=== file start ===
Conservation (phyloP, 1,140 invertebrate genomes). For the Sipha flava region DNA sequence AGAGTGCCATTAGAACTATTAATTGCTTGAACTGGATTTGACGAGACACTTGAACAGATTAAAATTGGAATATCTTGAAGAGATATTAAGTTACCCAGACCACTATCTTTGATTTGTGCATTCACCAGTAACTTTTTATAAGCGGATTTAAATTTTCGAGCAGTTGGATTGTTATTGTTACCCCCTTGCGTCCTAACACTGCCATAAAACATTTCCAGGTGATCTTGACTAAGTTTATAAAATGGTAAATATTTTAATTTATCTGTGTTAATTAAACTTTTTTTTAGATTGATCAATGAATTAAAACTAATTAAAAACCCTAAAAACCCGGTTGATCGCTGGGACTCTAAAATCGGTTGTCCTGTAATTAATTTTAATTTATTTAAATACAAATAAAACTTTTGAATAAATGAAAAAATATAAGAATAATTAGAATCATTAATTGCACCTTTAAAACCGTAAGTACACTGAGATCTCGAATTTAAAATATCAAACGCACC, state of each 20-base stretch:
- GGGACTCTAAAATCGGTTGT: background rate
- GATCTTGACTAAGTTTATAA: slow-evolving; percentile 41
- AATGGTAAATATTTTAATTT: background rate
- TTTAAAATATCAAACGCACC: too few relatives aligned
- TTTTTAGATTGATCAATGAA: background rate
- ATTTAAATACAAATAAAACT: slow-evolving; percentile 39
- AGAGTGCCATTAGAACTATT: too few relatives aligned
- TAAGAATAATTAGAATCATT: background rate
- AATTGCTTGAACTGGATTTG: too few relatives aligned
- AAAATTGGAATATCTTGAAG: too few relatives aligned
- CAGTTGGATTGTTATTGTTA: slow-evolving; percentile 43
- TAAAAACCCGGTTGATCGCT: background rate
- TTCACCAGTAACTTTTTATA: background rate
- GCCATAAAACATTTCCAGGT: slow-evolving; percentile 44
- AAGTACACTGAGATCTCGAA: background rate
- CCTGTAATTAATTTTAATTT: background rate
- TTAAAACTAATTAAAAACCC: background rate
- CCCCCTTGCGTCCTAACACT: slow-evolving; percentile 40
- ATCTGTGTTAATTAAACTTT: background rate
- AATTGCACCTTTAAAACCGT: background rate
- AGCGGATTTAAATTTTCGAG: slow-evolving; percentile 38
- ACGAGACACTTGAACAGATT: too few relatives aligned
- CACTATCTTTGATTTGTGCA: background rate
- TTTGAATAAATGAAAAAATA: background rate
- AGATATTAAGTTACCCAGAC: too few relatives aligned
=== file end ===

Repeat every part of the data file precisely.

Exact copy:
Conservation (phyloP, 1,140 invertebrate genomes). For the Sipha flava region DNA sequence AGAGTGCCATTAGAACTATTAATTGCTTGAACTGGATTTGACGAGACACTTGAACAGATTAAAATTGGAATATCTTGAAGAGATATTAAGTTACCCAGACCACTATCTTTGATTTGTGCATTCACCAGTAACTTTTTATAAGCGGATTTAAATTTTCGAGCAGTTGGATTGTTATTGTTACCCCCTTGCGTCCTAACACTGCCATAAAACATTTCCAGGTGATCTTGACTAAGTTTATAAAATGGTAAATATTTTAATTTATCTGTGTTAATTAAACTTTTTTTTAGATTGATCAATGAATTAAAACTAATTAAAAACCCTAAAAACCCGGTTGATCGCTGGGACTCTAAAATCGGTTGTCCTGTAATTAATTTTAATTTATTTAAATACAAATAAAACTTTTGAATAAATGAAAAAATATAAGAATAATTAGAATCATTAATTGCACCTTTAAAACCGTAAGTACACTGAGATCTCGAATTTAAAATATCAAACGCACC, state of each 20-base stretch:
- GGGACTCTAAAATCGGTTGT: background rate
- GATCTTGACTAAGTTTATAA: slow-evolving; percentile 41
- AATGGTAAATATTTTAATTT: background rate
- TTTAAAATATCAAACGCACC: too few relatives aligned
- TTTTTAGATTGATCAATGAA: background rate
- ATTTAAATACAAATAAAACT: slow-evolving; percentile 39
- AGAGTGCCATTAGAACTATT: too few relatives aligned
- TAAGAATAATTAGAATCATT: background rate
- AATTGCTTGAACTGGATTTG: too few relatives aligned
- AAAATTGGAATATCTTGAAG: too few relatives aligned
- CAGTTGGATTGTTATTGTTA: slow-evolving; percentile 43
- TAAAAACCCGGTTGATCGCT: background rate
- TTCACCAGTAACTTTTTATA: background rate
- GCCATAAAACATTTCCAGGT: slow-evolving; percentile 44
- AAGTACACTGAGATCTCGAA: background rate
- CCTGTAATTAATTTTAATTT: background rate
- TTAAAACTAATTAAAAACCC: background rate
- CCCCCTTGCGTCCTAACACT: slow-evolving; percentile 40
- ATCTGTGTTAATTAAACTTT: background rate
- AATTGCACCTTTAAAACCGT: background rate
- AGCGGATTTAAATTTTCGAG: slow-evolving; percentile 38
- ACGAGACACTTGAACAGATT: too few relatives aligned
- CACTATCTTTGATTTGTGCA: background rate
- TTTGAATAAATGAAAAAATA: background rate
- AGATATTAAGTTACCCAGAC: too few relatives aligned